Avocado: A Driver of Sustainable Agriculture? Ask These Farmers in Guatemala
As international demand for avocado has increased, more farmers have started to clear forested areas to plant additional avocado trees. In Guatemala, TechnoServe is helping farmers improve their harvests and access higher-value markets while continuing to protect nearby forests.
Growing up in shadows of some of Guatemala’s largest volcanoes, Azucena Quel has watched as the landscape has changed over the years. The department of Sacatepéquez in southern Guatemala boasts rich volcanic soil and ample sunshine, making it a prime location for growing a vast array of crops, including avocados. However, changes in precipitation, more frequent extreme weather events, and widespread deforestation have threatened the productivity of this land — and the livelihoods of the farmers who rely on it for survival.
A nurse by trade, Azucena originally tended a small farm to supplement her family’s food consumption, only starting to sell her crops once she joined a local cooperative several years ago. This cooperative was formed as an effort to prevent deforestation by commercializing sustainably harvested forest crops and taking away the incentive to cut down forests for productive land. Today, Azucena supports her family by selling forest-grown avocados through the cooperative.
Very few people think about the future of others and the consequences of losing the forest. To me, this is my commitment to help future generations.”
— Azucena Quel, avocado farmer in Guatemala
As international demand for avocado has increased significantly in recent years, more farmers have started to cut down forests to plant additional avocado trees. Avocado production is very lucrative for smallholder farmers, particularly in comparison to some other crops, such as maize. However, forests in southern Guatemala play an important role in the ecosystem, promoting biodiversity, reducing soil erosion, and sequestering carbon. “Protecting the forest is everyone’s responsibility,” Azucena declares. “Very few people think about the future of others and the consequences of losing the forest. To me, this is my commitment to help future generations.”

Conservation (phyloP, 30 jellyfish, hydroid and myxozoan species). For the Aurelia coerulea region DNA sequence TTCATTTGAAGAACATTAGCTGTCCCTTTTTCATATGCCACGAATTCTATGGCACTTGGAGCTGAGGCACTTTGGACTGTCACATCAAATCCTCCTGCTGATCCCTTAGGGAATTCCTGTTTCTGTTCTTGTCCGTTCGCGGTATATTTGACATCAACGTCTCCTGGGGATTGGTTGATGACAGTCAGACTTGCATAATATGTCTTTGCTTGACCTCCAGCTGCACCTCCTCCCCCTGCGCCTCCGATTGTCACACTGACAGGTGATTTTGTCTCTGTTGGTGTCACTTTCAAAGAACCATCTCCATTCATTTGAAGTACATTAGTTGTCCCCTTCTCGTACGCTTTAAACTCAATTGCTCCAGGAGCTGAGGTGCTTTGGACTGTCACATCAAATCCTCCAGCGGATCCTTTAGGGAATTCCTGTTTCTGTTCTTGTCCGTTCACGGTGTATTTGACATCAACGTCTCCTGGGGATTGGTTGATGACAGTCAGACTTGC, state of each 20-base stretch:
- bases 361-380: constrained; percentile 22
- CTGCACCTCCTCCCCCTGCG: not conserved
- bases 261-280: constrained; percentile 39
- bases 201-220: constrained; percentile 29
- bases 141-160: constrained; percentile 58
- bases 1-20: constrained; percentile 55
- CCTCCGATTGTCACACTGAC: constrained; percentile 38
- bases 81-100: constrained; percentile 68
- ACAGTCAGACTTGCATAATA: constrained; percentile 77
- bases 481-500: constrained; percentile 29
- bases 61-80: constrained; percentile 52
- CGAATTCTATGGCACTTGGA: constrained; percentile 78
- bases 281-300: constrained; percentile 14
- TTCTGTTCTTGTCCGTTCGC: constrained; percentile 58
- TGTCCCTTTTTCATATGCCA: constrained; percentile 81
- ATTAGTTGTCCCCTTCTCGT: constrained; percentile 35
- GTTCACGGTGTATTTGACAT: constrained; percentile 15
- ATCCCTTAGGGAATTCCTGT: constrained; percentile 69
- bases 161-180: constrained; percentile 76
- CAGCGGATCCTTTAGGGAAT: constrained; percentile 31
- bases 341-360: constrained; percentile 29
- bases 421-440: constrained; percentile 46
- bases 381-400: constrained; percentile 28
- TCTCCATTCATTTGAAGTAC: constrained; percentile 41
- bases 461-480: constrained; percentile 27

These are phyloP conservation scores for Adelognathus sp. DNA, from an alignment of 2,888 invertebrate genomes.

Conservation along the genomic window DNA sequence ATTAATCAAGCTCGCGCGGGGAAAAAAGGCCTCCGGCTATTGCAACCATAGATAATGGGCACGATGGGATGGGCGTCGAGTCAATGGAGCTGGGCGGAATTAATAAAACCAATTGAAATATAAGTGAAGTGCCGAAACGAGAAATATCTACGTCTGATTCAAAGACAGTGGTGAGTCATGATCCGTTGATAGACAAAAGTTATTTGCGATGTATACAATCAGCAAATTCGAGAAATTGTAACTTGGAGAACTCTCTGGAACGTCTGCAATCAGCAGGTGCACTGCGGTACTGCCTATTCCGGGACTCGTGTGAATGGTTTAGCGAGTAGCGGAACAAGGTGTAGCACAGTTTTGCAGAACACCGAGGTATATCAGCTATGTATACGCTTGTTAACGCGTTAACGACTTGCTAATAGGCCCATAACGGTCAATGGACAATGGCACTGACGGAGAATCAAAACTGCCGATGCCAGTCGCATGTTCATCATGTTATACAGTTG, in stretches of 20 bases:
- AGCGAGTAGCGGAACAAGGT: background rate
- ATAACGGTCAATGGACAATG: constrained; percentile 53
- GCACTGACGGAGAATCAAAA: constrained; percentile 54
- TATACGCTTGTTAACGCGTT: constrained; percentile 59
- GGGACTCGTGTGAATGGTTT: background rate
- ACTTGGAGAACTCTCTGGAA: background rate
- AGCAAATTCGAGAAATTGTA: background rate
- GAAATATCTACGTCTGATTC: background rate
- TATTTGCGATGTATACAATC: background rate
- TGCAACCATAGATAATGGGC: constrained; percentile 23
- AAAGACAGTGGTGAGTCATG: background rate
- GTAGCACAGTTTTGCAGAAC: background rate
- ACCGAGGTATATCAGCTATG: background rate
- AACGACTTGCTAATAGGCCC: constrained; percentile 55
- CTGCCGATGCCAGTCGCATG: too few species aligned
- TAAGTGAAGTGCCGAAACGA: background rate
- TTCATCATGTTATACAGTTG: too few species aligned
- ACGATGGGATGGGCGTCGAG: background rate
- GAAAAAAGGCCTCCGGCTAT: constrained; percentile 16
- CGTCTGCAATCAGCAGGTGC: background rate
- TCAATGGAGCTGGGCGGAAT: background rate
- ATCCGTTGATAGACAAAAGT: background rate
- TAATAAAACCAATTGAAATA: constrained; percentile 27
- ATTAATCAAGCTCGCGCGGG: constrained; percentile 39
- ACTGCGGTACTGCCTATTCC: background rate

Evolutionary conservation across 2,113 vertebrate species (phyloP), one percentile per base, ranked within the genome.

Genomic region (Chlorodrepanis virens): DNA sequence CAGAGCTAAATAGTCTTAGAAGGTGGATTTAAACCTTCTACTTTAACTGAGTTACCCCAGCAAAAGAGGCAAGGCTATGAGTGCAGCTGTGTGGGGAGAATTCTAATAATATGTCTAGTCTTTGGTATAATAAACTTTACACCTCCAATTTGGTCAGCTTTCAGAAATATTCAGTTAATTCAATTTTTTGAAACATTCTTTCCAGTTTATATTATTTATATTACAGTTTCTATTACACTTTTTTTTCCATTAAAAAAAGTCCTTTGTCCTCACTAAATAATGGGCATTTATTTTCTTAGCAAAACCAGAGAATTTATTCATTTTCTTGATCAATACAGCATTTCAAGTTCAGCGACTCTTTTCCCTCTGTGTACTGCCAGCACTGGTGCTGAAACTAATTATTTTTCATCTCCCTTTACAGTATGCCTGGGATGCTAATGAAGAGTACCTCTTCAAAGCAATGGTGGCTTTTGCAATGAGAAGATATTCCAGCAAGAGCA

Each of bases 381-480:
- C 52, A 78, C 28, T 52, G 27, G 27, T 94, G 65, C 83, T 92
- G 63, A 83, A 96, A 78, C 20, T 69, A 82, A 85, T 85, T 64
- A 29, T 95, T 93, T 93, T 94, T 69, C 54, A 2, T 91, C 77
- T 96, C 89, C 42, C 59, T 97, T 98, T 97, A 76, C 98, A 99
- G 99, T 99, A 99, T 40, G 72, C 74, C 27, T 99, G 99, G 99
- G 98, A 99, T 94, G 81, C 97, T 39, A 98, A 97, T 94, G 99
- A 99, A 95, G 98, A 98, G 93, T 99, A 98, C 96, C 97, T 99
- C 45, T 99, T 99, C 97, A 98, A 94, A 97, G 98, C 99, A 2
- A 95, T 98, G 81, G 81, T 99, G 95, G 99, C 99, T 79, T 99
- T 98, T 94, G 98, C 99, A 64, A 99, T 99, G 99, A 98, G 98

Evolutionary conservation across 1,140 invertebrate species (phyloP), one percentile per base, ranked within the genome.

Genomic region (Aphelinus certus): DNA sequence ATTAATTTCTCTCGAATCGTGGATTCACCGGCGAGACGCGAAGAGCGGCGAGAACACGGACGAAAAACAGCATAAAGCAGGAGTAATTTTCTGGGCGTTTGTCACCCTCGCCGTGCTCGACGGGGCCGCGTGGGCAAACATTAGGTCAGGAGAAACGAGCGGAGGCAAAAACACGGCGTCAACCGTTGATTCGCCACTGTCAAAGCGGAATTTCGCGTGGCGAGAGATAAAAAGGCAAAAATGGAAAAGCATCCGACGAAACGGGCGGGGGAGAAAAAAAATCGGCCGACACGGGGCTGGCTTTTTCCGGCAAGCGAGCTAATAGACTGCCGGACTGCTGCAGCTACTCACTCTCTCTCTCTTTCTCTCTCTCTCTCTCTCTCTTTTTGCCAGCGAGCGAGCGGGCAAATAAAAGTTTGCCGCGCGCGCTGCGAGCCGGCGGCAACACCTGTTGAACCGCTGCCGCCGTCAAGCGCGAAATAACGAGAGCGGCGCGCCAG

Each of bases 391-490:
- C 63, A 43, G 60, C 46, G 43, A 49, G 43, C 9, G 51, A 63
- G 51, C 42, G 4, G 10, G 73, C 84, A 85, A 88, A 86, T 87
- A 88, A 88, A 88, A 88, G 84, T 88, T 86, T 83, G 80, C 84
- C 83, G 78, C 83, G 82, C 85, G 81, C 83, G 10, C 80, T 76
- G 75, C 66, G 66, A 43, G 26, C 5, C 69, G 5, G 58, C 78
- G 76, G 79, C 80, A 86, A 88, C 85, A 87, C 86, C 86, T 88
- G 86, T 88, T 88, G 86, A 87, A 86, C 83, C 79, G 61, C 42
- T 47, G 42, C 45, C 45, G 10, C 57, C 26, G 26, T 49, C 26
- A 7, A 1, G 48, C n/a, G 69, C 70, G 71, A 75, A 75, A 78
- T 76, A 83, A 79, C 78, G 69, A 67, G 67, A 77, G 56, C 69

Farmers like Azucena face many challenges on their farms. Often, they do not know the best agricultural practices to use, while unpredictable rainfall, severe weather, and plant diseases and pests limit their yields and income potential. “Avocado growing is very susceptible to climate changes,” she explains. “Global warming has caused changes in the plant, causing early or late flowering…The fruit falls from the tree or the plant does not produce anything.”
In 2019, Azucena’s cooperative joined TechnoServe’s Smallholder Market Access Program — a program supported with grant funding from the Walmart Foundation that is working to increase the incomes of 5,000 produce farmers in Guatemala and Nicaragua. Azucena hopes that the program will teach her the skills she needs to tap into formal supply chains.
High production costs, price volatility, and indirect or informal market connections can make it more difficult for farmers in this area to earn a living. “With the income I earn, I can improve the infrastructure and management of my farm,” she says. “If we improve our production, safety, and traceability practices, [our cooperative] can have more direct participation in the market and not have to worry about where we will sell our products.”
Through the program, Azucena is learning important techniques to improve her avocado production. “We are learning to use the existing resources on our plot to get results without raising costs,” she explains. “For example, using rainwater harvesting since we do not have irrigation systems.” Although the avocado harvest is still months away, the transformation is already evident on Azucena’s farm. “Due to the lessons I’ve received in the project, I’ve changed our family finances to invest back in the farm and the family and to use what we have.”
Azucena still faces many challenges. Without a vehicle and with no public transportation in her remote community, she has to walk long distances each day to tend to her plot. “I’m no longer a young girl, and my health has deteriorated in recent years,” she shares. “But knowing that we are going to work our crop fills us with motivation and energy. For me, no distance is an obstacle to move forward with this project, and to help our economy and our ecosystems.”